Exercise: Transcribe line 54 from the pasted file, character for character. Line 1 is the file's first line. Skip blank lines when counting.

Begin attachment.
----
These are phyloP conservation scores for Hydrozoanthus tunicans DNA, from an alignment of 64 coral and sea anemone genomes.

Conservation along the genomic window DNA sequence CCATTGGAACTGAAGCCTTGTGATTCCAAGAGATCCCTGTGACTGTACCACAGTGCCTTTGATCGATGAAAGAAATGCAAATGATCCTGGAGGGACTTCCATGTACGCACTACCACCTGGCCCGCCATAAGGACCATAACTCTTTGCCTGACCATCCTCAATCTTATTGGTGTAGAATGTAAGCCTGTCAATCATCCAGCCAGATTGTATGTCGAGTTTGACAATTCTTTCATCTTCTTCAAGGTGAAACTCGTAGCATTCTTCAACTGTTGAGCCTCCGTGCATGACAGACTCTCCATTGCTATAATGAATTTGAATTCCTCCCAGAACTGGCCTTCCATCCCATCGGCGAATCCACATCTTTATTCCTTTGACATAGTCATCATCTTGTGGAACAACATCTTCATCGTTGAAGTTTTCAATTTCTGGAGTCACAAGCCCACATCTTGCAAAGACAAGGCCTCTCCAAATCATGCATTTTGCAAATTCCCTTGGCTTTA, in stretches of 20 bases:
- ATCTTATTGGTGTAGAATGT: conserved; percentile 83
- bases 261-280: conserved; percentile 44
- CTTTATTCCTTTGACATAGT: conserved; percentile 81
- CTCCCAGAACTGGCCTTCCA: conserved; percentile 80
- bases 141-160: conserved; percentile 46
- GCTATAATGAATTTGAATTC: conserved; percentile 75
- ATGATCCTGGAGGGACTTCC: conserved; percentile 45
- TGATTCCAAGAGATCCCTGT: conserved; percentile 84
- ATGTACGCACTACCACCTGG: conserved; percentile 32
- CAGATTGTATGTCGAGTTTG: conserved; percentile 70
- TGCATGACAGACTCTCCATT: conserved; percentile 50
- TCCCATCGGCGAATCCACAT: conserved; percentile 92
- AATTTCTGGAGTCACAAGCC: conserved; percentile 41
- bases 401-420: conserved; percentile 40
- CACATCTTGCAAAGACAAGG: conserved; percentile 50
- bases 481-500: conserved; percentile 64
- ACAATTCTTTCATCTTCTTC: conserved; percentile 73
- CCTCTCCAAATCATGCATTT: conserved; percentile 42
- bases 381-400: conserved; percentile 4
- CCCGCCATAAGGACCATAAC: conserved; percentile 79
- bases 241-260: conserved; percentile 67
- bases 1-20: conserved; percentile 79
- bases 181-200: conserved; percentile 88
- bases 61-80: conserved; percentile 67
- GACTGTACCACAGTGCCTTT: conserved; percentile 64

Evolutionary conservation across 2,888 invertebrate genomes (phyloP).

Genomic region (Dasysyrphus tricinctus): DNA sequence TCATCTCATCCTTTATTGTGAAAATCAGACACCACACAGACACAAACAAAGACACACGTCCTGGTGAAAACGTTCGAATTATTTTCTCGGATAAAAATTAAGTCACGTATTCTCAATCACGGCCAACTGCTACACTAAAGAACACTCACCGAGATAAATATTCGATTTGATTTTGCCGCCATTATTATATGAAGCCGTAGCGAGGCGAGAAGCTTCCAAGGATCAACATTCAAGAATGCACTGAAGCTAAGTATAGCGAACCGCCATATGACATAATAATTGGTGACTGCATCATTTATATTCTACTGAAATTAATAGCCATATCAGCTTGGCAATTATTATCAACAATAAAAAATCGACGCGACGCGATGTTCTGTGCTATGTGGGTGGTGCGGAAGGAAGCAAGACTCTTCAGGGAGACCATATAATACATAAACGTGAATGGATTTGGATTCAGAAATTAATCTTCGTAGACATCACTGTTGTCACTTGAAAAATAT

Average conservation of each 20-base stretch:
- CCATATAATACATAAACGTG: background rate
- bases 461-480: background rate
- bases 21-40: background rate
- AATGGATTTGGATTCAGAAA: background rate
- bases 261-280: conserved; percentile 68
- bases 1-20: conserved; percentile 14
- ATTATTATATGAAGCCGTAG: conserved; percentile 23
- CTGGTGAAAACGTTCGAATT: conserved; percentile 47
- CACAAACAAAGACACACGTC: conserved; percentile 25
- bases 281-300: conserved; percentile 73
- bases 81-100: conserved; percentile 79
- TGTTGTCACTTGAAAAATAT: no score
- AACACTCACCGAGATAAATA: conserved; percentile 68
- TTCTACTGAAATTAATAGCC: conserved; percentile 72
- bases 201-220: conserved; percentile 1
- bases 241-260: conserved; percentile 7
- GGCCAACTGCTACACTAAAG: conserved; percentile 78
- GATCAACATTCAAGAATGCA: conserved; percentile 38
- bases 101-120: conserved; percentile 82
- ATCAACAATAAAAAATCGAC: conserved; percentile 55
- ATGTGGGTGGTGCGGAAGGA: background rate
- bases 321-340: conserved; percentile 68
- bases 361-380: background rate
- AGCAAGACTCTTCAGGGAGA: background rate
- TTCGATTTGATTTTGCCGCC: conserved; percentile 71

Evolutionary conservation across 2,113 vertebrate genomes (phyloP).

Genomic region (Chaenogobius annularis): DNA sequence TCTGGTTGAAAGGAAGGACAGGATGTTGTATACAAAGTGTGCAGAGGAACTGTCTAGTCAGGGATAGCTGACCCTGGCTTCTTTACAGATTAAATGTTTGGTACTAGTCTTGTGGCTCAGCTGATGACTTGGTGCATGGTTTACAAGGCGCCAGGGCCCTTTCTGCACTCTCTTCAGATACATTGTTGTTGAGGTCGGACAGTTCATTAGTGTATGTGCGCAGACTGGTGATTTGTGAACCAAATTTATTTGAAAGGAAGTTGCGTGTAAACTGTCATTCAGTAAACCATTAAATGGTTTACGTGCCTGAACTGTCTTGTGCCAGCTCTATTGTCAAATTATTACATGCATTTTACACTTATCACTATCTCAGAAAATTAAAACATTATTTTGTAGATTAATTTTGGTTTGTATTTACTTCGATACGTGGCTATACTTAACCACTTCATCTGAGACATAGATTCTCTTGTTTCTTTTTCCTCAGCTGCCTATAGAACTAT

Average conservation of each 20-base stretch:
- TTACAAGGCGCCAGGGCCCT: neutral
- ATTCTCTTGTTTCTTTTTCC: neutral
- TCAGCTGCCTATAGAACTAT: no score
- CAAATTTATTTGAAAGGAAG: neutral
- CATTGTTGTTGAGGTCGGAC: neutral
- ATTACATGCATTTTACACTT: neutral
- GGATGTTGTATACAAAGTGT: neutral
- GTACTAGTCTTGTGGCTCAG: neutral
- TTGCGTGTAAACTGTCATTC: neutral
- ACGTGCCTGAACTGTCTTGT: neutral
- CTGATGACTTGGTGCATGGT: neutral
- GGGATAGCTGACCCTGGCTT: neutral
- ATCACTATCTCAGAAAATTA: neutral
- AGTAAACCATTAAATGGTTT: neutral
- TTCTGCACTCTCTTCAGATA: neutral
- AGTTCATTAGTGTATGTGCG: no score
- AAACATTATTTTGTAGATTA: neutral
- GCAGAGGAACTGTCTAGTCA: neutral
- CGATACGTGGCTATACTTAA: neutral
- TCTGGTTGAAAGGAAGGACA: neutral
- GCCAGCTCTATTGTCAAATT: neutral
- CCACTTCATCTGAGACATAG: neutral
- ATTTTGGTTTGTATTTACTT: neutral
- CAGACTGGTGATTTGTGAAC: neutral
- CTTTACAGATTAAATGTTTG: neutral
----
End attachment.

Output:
- AGCAAGACTCTTCAGGGAGA: background rate